|US6998274||Jul 12, 2002||Feb 14, 2006||Illumina, Inc.||Composite arrays utilizing microspheres|
|US7033754 *||Dec 22, 2000||Apr 25, 2006||Illumina, Inc.||Decoding of array sensors with microspheres|
|US7052846||Jun 19, 2003||May 30, 2006||Operon Biotechnologies, Inc.||Methods and compositions for analyzing nucleic acid molecules utilizing sizing techniques|
|US7060431 *||Jun 24, 1999||Jun 13, 2006||Illumina, Inc.||Method of making and decoding of array sensors with microspheres|
|US7118910||Nov 27, 2002||Oct 10, 2006||Fluidigm Corporation||Microfluidic device and methods of using same|
|US7157564||Apr 4, 2001||Jan 2, 2007||Affymetrix, Inc.||Tag nucleic acids and probe arrays|
|US7195875||Apr 18, 2003||Mar 27, 2007||Beckman Coulter, Inc.||Oligonucleotide pairs for multiplexed binding assays|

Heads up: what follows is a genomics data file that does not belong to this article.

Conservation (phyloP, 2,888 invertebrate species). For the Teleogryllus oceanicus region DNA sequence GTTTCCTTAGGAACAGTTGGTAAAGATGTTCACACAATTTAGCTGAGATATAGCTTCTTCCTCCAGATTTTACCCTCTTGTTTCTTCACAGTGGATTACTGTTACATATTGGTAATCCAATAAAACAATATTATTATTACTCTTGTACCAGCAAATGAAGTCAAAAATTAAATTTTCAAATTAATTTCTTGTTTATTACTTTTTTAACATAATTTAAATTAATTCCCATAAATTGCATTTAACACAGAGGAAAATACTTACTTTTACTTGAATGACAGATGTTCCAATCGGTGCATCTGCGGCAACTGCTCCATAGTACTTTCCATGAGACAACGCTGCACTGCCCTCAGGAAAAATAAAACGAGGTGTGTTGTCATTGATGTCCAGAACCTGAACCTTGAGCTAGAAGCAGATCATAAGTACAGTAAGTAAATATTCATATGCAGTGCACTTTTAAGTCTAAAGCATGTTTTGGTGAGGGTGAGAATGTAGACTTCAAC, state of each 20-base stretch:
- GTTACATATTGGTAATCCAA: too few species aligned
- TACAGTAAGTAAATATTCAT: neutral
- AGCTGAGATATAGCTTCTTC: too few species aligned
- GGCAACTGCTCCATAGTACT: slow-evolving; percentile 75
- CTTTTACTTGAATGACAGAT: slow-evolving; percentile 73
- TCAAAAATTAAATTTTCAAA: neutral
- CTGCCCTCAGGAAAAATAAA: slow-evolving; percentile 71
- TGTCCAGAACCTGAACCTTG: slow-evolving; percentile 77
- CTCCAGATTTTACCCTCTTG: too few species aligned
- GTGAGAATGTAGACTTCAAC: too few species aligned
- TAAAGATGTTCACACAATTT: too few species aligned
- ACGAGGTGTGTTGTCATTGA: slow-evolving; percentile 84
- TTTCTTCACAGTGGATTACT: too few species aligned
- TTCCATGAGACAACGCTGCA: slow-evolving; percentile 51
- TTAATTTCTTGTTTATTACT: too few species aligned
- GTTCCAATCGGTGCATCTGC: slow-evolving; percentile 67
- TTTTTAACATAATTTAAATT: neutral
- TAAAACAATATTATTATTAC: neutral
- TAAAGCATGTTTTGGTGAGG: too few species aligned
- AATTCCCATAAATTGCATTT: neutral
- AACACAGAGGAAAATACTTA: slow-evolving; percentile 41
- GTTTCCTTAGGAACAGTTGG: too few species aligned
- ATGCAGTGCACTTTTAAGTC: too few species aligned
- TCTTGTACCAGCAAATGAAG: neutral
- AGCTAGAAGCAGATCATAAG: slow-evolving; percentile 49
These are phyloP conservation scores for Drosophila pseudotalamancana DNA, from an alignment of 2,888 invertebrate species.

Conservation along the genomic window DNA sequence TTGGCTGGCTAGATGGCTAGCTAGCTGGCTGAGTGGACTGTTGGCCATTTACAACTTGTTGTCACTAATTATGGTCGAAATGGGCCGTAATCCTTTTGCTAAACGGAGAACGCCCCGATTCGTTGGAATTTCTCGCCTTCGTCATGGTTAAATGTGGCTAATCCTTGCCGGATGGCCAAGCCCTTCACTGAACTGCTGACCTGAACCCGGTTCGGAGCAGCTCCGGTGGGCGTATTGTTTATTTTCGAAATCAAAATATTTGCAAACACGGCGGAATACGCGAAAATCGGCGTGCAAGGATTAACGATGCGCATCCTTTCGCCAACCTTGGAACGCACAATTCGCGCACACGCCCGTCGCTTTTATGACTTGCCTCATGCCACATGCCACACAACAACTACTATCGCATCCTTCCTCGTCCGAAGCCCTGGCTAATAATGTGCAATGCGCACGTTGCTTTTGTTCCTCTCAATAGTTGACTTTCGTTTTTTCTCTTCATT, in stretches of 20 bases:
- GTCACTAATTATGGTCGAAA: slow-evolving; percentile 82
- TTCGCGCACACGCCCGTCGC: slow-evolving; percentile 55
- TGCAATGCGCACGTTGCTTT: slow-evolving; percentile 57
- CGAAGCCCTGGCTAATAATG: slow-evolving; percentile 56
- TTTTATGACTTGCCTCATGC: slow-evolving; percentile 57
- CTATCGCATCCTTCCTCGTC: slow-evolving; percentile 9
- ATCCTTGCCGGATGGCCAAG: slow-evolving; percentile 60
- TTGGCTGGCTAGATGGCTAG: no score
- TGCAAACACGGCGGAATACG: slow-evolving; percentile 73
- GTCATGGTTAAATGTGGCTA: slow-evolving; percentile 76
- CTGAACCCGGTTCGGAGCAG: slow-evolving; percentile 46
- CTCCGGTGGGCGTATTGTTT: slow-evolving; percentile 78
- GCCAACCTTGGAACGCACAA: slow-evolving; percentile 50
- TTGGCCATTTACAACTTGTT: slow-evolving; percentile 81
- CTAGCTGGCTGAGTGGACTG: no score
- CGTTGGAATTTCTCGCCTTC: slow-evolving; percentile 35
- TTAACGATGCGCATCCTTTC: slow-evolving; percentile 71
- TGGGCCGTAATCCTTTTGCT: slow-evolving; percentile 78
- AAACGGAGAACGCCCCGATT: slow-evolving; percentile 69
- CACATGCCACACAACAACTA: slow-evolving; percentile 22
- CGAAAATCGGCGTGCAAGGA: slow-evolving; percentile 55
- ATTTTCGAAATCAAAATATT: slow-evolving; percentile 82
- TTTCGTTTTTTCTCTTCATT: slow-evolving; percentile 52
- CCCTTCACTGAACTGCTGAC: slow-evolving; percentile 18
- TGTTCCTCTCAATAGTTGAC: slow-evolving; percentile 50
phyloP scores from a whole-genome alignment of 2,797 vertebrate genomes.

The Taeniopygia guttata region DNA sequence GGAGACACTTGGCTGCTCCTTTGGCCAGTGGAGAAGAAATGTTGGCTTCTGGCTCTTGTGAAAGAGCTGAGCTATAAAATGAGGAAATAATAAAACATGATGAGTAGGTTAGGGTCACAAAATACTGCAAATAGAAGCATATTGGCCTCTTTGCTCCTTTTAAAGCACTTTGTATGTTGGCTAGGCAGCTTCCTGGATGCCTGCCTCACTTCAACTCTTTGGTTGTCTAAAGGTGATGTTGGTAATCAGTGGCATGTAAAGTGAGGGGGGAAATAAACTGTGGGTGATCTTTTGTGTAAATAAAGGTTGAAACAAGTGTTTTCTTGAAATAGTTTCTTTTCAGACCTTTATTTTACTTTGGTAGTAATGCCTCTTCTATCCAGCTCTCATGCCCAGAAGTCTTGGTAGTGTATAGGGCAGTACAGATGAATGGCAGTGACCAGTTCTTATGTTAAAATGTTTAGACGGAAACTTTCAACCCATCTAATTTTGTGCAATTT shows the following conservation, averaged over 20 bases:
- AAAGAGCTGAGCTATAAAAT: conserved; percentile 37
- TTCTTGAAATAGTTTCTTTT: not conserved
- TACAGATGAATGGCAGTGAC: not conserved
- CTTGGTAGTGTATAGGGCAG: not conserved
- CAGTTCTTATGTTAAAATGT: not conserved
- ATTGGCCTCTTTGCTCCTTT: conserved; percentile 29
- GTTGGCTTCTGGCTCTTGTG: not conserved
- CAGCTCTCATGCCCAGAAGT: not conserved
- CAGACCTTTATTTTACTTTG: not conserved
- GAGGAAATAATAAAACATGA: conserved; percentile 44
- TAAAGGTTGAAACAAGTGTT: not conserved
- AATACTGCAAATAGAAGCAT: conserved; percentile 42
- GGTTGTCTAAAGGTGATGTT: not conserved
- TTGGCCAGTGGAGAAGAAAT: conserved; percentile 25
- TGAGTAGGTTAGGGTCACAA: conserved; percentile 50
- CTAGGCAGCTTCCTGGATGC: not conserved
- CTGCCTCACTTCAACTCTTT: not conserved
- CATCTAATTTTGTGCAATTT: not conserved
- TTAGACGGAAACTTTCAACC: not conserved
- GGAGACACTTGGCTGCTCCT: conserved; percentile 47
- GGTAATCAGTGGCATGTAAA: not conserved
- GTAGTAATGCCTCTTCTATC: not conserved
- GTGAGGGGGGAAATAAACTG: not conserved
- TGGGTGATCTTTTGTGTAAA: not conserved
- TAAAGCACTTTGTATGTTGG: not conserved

|US7247434||Jul 16, 2003||Jul 24, 2007||Operon Biotechnologies, Inc.||Methods and compositions for determining the sequence of nucleic acid molecules|
|US7282355||Mar 13, 2003||Oct 16, 2007||Syngenta Participations Ag||Nucleic acid detection method|
|US7323305||Jan 29, 2008||454 Life Sciences Corporation||Methods of amplifying and sequencing nucleic acids|
|US7354721||Sep 21, 2001||Apr 8, 2008||Clontech Laboratories, Inc.||Highly sensitive proteomic analysis methods, and kits and systems for practicing the same|
|US7371519||May 6, 2003||May 13, 2008||Agilent Technologies, Inc.||Methods and kits for indirect labeling of nucleic acids|
|US7378280||Nov 16, 2001||May 27, 2008||California Institute Of Technology||Apparatus and methods for conducting assays and high throughput screening|
|US7397546||Mar 8, 2006||Jul 8, 2008||Helicos Biosciences Corporation||Systems and methods for reducing detected intensity non-uniformity in a laser beam|
|US7488575||Oct 15, 2002||Feb 10, 2009||Agilent Technologies, Inc.||Multidentate arrays|
|US7517979||Jun 24, 2004||Apr 14, 2009||Agilent Technologies, Inc.||Multidentate arrays|
|US7575865||Aug 1, 2005||Aug 18, 2009||454 Life Sciences Corporation||Methods of amplifying and sequencing nucleic acids|
|US7622294||Aug 17, 2004||Nov 24, 2009||Trustees Of Tufts College||Methods for detecting target analytes and enzymatic reactions|